Get as much information as possible about working as an electrician in Ontario. Apprenticeship Training Standards – Construction and Maintenance Electrician is a useful reference if you are unfamiliar with the terminology used and the skills required in Ontario. You can get a copy of this booklet from a Labour Market and Training Division Apprenticeship office in Ontario. (There is a list of these offices at the end of this fact sheet.)
You will need proof of your training and experience. Collect documentation that proves your skill level as a Construction and Maintenance Electrician. Include letters from employers or unions, diplomas, and other documents that describe your training and the work tasks you have performed. These documents must also show where and for how long you have worked as an electrician. It is important to include as much information as possible about your years of experience and your duties at work, because the evaluation of your skills will be based on your on-the-job experience.
When You Arrive In Ontario
Labour Market and Training Division Apprenticeship offices process all applications for trade certification in Ontario. When you arrive in Ontario, contact the Labour Market and Training Division Apprenticeship office in your area and make an appointment to see a training consultant. If you haven’t already requested a copy of Apprenticeship Standards – Construction and Maintenance Electrician, you can get one from the office.
Step 1. Meeting a Training Consultant
The training consultant will ask you for documentation that describes your past work experience and training. Take as many of these documents as possible to this first meeting:
- dated letters written on company letterhead from the companies (or unions, if applicable) for whom you worked, stating:
- your job title
- the exact start and finish dates of your employment in the trade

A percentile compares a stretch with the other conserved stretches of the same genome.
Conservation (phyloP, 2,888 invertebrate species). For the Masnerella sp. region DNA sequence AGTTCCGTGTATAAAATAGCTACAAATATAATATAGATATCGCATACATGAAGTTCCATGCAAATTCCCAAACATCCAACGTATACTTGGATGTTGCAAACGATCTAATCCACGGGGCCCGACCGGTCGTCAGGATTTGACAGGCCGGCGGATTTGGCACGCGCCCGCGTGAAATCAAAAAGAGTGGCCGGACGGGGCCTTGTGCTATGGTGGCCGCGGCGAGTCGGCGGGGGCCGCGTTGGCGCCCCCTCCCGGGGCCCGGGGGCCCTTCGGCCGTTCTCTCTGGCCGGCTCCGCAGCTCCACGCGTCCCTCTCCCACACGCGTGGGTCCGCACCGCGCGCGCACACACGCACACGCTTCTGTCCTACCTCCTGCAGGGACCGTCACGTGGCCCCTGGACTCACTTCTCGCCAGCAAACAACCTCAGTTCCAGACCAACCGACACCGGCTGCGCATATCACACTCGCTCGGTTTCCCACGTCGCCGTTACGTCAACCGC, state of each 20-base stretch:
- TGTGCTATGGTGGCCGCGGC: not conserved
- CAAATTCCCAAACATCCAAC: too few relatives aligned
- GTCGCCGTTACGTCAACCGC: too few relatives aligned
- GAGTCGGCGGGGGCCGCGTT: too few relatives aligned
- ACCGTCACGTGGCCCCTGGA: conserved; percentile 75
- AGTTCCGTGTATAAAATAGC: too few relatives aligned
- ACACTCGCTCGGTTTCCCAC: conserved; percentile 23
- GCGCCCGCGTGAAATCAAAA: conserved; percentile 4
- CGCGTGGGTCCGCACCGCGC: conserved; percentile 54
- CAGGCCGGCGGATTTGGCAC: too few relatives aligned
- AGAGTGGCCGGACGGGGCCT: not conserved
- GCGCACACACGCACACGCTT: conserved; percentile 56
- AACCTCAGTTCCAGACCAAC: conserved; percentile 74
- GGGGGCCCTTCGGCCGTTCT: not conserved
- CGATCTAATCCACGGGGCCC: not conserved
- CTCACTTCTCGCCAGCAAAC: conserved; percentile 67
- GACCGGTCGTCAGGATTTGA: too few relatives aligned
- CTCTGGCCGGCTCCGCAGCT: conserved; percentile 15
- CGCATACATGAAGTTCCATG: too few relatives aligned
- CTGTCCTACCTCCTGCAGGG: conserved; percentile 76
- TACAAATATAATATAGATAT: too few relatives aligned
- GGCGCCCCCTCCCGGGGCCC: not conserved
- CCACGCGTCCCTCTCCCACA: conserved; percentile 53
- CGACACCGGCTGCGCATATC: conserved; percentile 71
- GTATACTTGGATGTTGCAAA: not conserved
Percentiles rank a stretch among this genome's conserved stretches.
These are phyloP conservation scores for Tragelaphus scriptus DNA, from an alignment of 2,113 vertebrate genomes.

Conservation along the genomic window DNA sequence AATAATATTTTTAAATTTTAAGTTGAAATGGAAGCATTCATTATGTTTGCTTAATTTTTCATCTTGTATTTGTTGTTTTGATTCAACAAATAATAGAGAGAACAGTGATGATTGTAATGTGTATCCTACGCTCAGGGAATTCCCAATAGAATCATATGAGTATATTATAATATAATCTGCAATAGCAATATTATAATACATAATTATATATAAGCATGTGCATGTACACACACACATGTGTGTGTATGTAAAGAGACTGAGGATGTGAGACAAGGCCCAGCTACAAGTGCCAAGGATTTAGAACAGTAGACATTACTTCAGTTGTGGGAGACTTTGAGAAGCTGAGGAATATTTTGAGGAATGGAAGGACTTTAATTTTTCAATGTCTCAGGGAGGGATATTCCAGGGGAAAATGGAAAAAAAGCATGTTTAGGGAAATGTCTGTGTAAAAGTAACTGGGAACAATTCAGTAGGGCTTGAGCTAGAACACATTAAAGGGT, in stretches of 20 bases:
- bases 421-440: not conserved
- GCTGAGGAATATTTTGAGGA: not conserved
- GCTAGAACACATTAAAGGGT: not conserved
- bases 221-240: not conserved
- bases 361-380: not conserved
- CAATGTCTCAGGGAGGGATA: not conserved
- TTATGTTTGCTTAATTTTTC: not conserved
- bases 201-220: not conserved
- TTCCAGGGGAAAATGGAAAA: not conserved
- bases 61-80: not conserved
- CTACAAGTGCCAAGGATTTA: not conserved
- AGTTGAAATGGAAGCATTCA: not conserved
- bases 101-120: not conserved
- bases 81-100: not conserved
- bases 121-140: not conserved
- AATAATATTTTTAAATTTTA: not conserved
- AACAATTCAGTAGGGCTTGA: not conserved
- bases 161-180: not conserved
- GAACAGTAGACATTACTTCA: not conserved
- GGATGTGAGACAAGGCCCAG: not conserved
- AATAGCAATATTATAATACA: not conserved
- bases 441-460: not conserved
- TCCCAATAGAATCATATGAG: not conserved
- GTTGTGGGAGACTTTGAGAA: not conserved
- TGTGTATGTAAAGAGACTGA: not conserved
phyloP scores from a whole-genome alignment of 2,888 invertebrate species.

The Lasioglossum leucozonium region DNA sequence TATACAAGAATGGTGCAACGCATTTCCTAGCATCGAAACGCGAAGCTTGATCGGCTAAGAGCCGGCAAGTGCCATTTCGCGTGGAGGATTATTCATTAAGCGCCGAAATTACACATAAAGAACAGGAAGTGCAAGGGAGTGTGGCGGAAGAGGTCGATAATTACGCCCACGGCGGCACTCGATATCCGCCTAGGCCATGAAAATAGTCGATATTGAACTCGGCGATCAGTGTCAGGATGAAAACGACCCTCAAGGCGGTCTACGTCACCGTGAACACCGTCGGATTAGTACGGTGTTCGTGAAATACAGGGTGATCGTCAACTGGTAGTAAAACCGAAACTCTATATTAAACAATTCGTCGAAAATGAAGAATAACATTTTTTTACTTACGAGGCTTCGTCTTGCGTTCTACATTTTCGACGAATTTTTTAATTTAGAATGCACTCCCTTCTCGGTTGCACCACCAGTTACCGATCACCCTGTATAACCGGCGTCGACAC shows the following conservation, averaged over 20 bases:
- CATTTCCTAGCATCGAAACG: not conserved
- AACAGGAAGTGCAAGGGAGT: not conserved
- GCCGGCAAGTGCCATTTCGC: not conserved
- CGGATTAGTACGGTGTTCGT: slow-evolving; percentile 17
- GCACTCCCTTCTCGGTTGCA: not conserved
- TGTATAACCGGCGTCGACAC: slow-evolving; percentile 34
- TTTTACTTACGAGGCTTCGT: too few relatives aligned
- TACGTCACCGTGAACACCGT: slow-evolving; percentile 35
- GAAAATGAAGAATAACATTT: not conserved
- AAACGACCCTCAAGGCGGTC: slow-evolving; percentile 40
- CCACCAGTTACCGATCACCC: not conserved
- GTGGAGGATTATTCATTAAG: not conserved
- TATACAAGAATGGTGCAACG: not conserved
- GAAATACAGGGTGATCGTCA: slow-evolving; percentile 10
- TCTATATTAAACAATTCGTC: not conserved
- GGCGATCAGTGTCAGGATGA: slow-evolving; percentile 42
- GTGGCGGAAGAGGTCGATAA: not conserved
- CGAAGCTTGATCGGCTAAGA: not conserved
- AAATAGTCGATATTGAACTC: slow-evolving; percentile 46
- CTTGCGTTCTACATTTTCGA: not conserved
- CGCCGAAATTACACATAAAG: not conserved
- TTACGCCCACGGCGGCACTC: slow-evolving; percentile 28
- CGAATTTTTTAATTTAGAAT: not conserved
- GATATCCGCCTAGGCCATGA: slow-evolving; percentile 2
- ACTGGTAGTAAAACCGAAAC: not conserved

- the number of hours you worked
- a detailed description of the skills your demonstrated on the job, and a complete description of your job duties
- your Social Insurance Number (SIN)
- trade certificates, diplomas, or licences
- official school transcripts from your training
- a detailed list of the subjects covered in each course and the length of each course
If these documents are in a language other than English or French, bring a translation that is signed by a registered translator, a notary public, or a lawyer.
The training consultant will use these documents to compare your work experience to the requirements for certification as a Construction and Maintenance Electrician in Ontario.
Step 2. Assessment of Your Previous Training and Experience
The training consultant will assess your training and experience and determine if you need further training and experience in your trade before you write the Certificate of Qualification exam.
If your documented experience is equivalent to that of an apprentice in Ontario, you will be eligible to write the Certificate of Qualification exam. You will then complete an application for the Certificate of Qualification.
Training and work experience
If required, you can enter into an apprenticeship agreement to get on-the-job training. To get a position as an apprentice, you must apply directly to employers and find one to sponsor your apprenticeship. You will then register your apprenticeship agreement with a Labour Market and Training Division Apprenticeship office.
You can find employers by looking in the Yellow Pages (the telephone directory for businesses) or in local newspapers. Employers sometimes place job ads at government employment agencies. Employers will want to see a well-written résumé and for you to tell them how you will benefit their business and the trade.
Attestation of Competencies
In addition to providing documentation above, you will be asked to complete and sign an Attestation of Competencies. This document is an oath that you make, stating that you have all the competencies required for the trade. This Attestation of Competencies will be considered as proof that you are able to do the work of a Construction and Maintenance Electrician. A false attestation is a serious criminal offence.
Step 3. Application for the Certificate Of Qualification
When you have met the requirements for certification, you will apply for the Certificate of Qualification.
Step 4. Provisional Certificate of Qualification
After you complete an application for the Certificate of Qualification, you will receive a Provisional Certificate of Qualification (a temporary licence). This allows you to work for up to ninety days until you write the exam for the Certificate of Qualification. You must write the exam within this time.
Step 5. Exam Preparation